Playing sports is essential for our health to be optimal. But just as important as exercising is doing it the right way. Local Gym’s in Miami can help you. The World Health Organization (WHO) establishes a series of guidelines for each age group because the body has different requirements depending on the moment of development in which it is.

The frequency, duration, intensity, type, and amount of exercise that is considered healthy changes over the years. Next, we will explain those guidelines apply to the general population since professional or elite athletes require more specific preparation. If you have anemia, it is very important to consult with your doctor to offer you advice more according to your needs and determine if you can exercise normally.

The youngest: up to the age of majority

In youth, it is very important to move regularly. Any type of exercise is valid: physical games, gymnastics, school activities, etc. The sport of an aerobic nature and moderate-intensity is the most advisable. The minimum duration is 60 minutes per day. To contribute to the development of bones and muscles, you should perform a more intense exercise three times a week.

Adults: up to 65 years

Performing aerobic exercise with moderate intensity between 150 and 300 minutes a week is the most ideal. It can be derived from physical work, housework, or different sports or leisure activities. Strength exercise (trunk, arms, and legs) should be performed between 75 and 150 minutes structured in two or more sessions a week of a minimum of ten minutes.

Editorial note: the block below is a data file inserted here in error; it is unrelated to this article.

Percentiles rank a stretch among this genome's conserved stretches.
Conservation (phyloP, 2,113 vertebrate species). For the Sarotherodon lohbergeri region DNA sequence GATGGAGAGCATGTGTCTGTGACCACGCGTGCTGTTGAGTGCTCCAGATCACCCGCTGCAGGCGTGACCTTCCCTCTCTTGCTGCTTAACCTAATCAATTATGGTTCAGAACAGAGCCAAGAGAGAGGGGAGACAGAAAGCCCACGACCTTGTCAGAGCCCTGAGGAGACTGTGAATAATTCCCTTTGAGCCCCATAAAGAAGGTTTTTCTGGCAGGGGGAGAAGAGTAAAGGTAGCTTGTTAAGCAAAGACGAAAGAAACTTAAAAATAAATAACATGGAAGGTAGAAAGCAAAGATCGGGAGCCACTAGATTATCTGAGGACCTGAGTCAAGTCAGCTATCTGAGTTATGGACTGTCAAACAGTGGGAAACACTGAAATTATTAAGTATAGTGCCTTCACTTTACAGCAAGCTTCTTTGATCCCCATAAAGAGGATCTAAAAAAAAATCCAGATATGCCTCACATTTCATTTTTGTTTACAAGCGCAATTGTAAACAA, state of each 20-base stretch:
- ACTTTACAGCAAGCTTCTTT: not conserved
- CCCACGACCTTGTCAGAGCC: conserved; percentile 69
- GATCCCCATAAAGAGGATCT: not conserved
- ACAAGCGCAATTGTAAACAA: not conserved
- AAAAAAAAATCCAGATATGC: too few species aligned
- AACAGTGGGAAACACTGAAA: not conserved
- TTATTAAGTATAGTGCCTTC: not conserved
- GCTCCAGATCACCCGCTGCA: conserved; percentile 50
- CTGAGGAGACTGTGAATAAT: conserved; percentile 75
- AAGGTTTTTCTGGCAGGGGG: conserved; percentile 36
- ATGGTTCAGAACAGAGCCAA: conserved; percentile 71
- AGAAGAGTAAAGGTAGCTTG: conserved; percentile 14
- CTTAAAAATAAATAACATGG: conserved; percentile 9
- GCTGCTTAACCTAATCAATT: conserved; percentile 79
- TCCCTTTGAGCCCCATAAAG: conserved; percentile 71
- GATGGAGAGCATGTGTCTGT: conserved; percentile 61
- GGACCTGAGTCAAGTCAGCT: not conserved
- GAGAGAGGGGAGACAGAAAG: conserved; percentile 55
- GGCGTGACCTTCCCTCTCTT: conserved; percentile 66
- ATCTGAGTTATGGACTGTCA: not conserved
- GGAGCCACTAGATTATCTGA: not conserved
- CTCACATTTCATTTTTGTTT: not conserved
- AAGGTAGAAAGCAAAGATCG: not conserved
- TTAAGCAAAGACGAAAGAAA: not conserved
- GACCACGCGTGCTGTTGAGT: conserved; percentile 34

The oldest: 65 and over

Aerobic and moderate activities. Around 150 minutes a week or 75 minutes if they are more intense. Like adults, sessions should be at least ten minutes long. It also depends on the physical condition of the person. If it is in good condition, the intensity and duration of the activity can be gradually increased and controlled. If not, staying physically active with a minimum of exercise, three days a week, will suffice to improve balance, coordination, and motor functions.

Basic tips for all ages

  • Wear comfortable cotton sportswear. Facilitates movement and sweat.
  • Wear good sneakers that support your foot and protect the heel from blows to avoid ankle, knee, and back injuries.
  • Eat everything to have enough energy (fruits, vegetables, legumes, pasta, meat, fish, milk …).
  • Try to eat two hours before doing sports.
  • Always wear a helmet if you do skating or sports.
  • If you feel bad or have a fever, rest that day and leave the sport when you feel better.
  • If you feel any discomfort, discontinue the activity.
  • If you have any questions, consult your PE teacher or coach. In case of suffering from any disease or illness, such as anemia, consult your doctor.

Do warm-up exercises before starting and stretching after activity to avoid injuries and stiffness.